Thank you, friends, for your support in the last few weeks as I have been recovering from Invisible Illness Week, then trying to get organized with “life”. We’ve got a “chore sheet” for our son on the back of the bathroom door and he is getting a weekly allowance. I’ve attended parent/teacher meetings, and have been flaring badly through it all. I bought a big thick daily planner, and then I copy all the stuff for the week over to the dry erase board. I am just about organized, and now it wil all soon be going haywire!

Yesterday as I limped through the house I had my own little sports commentary going on in my head, “And she’s coming around the corner, folks! She’s building speed! Oops, look out, she’s losing her balance. . . oh, she’s back in the race!”

Ever feel like you are barely moving and yet in your head you are running? (Like when people wait in their car for you to cross the street and then they look at you like,  “Could you maybe pick up the pace?”)

And through it all I’ve been visiting many doctors. January or February I will have cataract surgery, as I have a big one on each eye “bulls eye” over my retina (glad I can do something so precise!)

I am scheduled to have hand surgery November 4–next Wednesday. If all goes as planned, (no infections!) surgery will just be out-patient and I will be home that day, with a cast– for six weeks! They are rebuilding my left hand, likely doing some joint replacements and trying to put a few fingers and tendons back into place.

As much as I would love to have some of the use of my hand back, I am not looking forward to any kind of cast on my arm, as my shoulder bones are “bone on bone” and need replaced themselves; and the cast will go above the bent elbow. A couple of years ago a simple hand surgery sent me into the deepest flare I’ve had for weeks, so please pray that it will be more smooth this time.

My parents arrive soon. Dad will be here just a few days and mom will help me around the house and. . . (please pray) with driving. (Sorry, mom, but you know you hate the freeways here is San Diego.) I don’t know how good of passenger I will be as she drives me to hand therapy 20 miles away (the closest hand therapist.)

I have newsletters ready to go out to you in coming weeks and the web site will have new content every day. I’ve been doing lots to prepare for this time I will be off the computer more than on.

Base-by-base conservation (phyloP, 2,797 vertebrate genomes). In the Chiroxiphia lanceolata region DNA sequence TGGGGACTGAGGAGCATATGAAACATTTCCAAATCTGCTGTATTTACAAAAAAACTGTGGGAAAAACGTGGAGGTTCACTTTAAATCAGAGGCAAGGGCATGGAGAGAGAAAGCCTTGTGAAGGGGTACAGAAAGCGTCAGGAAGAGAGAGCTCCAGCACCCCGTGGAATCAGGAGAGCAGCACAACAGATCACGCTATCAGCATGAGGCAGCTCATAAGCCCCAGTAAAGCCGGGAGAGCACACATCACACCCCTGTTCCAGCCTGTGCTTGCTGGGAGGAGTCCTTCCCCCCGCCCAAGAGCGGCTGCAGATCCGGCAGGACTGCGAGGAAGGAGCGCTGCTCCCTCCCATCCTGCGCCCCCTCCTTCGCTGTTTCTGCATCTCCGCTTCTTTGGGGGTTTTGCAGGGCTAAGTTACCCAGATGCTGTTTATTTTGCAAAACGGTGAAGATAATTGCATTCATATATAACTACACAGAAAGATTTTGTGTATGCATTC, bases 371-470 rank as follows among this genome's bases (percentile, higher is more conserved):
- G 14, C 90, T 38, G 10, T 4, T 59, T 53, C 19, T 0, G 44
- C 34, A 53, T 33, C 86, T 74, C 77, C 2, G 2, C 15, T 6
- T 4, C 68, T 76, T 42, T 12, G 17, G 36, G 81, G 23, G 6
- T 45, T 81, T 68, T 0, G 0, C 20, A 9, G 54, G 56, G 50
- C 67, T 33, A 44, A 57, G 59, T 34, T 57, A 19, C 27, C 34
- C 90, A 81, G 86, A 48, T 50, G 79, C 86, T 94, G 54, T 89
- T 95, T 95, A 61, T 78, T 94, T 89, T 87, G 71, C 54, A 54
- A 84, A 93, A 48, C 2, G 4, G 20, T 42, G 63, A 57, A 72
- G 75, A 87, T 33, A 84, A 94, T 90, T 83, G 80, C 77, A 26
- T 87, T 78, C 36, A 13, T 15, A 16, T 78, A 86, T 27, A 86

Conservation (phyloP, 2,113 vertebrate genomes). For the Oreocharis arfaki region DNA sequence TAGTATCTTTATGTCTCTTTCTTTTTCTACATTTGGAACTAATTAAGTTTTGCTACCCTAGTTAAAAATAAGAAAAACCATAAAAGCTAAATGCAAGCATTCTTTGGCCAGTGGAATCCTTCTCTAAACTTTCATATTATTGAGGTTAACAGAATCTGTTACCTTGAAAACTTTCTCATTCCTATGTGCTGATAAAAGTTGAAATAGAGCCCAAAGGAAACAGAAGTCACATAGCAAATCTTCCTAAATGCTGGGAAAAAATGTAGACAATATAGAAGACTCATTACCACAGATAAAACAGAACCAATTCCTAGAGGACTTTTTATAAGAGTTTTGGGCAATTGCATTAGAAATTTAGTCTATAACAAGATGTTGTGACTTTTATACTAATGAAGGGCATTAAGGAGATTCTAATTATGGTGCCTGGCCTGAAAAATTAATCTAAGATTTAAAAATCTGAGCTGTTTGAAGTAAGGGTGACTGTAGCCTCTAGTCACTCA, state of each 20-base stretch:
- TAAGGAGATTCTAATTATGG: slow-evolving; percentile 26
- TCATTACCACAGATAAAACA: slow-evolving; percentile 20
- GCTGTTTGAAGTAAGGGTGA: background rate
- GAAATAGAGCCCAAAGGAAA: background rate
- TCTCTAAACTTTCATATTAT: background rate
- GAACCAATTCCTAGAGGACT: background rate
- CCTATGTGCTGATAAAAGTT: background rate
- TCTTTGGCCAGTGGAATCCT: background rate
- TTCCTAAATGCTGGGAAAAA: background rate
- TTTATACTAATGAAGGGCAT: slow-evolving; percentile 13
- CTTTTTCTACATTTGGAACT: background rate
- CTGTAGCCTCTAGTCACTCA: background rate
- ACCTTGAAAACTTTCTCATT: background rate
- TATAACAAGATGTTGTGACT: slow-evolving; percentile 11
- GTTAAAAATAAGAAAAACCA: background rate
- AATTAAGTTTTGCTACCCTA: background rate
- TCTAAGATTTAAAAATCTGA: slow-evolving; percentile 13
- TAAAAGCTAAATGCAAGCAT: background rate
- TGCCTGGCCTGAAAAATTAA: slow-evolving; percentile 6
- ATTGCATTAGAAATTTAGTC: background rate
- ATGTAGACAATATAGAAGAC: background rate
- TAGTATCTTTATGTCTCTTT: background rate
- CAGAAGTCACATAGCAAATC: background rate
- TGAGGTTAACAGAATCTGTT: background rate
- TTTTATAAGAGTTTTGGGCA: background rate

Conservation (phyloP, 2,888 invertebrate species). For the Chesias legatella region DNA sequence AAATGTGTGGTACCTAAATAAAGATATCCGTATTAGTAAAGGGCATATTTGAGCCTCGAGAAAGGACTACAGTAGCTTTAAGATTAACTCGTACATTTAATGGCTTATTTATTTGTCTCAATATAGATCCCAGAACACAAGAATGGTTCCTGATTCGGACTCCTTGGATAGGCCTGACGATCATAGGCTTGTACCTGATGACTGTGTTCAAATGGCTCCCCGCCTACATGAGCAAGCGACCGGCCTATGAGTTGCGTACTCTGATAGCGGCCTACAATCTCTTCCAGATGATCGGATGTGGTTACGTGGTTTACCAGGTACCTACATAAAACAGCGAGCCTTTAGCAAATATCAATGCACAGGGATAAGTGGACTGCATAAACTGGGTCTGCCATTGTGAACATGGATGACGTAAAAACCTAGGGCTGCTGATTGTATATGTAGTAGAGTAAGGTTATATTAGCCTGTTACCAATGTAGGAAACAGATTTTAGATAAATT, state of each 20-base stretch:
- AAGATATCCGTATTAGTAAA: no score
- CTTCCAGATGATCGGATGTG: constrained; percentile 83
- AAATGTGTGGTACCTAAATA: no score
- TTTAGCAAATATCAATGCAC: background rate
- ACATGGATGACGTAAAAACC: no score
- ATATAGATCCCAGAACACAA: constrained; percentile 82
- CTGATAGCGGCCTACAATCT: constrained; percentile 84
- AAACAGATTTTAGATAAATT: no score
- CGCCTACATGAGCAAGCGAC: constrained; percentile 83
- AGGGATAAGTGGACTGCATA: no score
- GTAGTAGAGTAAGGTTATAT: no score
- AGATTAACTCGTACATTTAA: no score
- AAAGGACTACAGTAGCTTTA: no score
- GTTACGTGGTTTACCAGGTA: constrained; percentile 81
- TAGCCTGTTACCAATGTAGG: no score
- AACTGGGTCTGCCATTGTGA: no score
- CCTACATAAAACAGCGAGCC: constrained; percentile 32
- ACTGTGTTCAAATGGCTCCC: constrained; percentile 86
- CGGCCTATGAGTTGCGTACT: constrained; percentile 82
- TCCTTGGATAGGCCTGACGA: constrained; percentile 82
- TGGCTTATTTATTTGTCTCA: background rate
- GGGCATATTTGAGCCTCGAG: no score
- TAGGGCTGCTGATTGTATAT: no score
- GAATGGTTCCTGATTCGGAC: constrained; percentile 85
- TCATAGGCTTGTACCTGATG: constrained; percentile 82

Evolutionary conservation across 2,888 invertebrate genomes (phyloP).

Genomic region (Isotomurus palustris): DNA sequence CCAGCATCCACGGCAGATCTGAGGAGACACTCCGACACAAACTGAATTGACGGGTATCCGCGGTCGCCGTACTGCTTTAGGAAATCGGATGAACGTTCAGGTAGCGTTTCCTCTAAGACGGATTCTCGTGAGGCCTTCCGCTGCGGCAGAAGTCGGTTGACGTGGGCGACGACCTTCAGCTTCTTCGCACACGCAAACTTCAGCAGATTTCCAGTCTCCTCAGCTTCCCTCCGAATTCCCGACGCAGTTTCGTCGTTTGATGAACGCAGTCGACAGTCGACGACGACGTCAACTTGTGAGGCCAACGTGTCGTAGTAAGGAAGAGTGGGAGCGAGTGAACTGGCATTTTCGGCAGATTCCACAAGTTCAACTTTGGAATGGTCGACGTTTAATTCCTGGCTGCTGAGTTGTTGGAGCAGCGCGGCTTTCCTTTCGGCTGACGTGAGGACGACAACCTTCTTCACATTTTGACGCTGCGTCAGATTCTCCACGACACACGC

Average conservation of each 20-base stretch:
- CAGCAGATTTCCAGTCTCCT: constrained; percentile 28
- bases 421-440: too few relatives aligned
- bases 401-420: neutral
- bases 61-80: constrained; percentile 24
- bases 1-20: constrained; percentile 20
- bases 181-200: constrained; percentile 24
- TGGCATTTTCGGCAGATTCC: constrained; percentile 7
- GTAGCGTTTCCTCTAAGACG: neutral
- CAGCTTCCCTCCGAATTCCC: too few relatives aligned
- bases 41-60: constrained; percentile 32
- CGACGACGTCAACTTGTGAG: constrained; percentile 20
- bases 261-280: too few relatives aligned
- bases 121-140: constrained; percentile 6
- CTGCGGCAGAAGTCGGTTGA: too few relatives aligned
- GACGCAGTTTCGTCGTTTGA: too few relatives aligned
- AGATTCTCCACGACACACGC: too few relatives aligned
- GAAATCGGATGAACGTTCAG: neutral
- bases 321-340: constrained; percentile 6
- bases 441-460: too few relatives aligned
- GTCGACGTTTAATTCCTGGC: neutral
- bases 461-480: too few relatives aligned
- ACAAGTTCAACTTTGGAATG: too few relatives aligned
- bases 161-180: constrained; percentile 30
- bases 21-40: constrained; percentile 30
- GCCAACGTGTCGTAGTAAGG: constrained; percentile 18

Answering emails will be difficult, but I will do my best. I have a voice program, but it doesn’t work when I am on pain medications because my voice slows down too much!

Any way, that is the scoop!

I read this scripture the other day from The Message:

Matthew 5:14-26 says, “Here’s another way to put it: You’re here to be light, bringing out the God-colors in the world. God is not a secret to be kept. We’re going public with this, as public as a city on a hill. If I make you light-bearers, you don’t think I’m going to hide you under a bucket, do you? I’m putting you on a light stand. Now that I’ve put you there on a hilltop, on a light stand-shine! Keep open house; be generous with your lives.
By opening up to others, you’ll prompt people to open up with God, this generous Father in heaven.” (The Message)

I am going to try to “be a light.” I think that means a “lattern” kind of soft glow, or a bright light, but not the red adn blue spinning lights that we see behind our car. I anticipate not feeling terrific, but I still have the ability to influence everyone I come into contact with – and I get to choose if that influence is positive or negative. I get to decide if I let people walk away from me encouraged or discouraged.

As you prepare for winter and pull out your heating pad and comfort items, remember that God doesn’t want to hide you under a bucket (or in your home.) And sometimes that even means ASKING for help from others. I am going to try to take my own advice and do this (unlike last year when it seemed like everyone assumed someone else was helping-including my own church where I fell through the cracks when I most needed them.)

Know you are not alone in your struggles – with people, spiritually, even with yourself! I am walking that rough road right beside you and learning some things the hard way.

I pray that you are blessed in coming weeks and that the Lord pleasantly surprises you with His light this season.

I think I can manage 140 characters picking out the letters with one hand so you keep up with me at www.lisaontwitter.com or www.lisaonfacebook.com
in coming weeks.

God bless,

Lisa Copen, Rest Ministries Founder
Rest Ministries Chronic Illness Pain Support

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Communicating with Your Spouse About Your Chronic Pain

This article is free to reprint. Keep everything “as is” and include the resource “box” at the end that refers back to Rest Ministries. Thank you! ~Lisa

___________________________________________________

Communicating with Your Spouse About Your Chronic Pain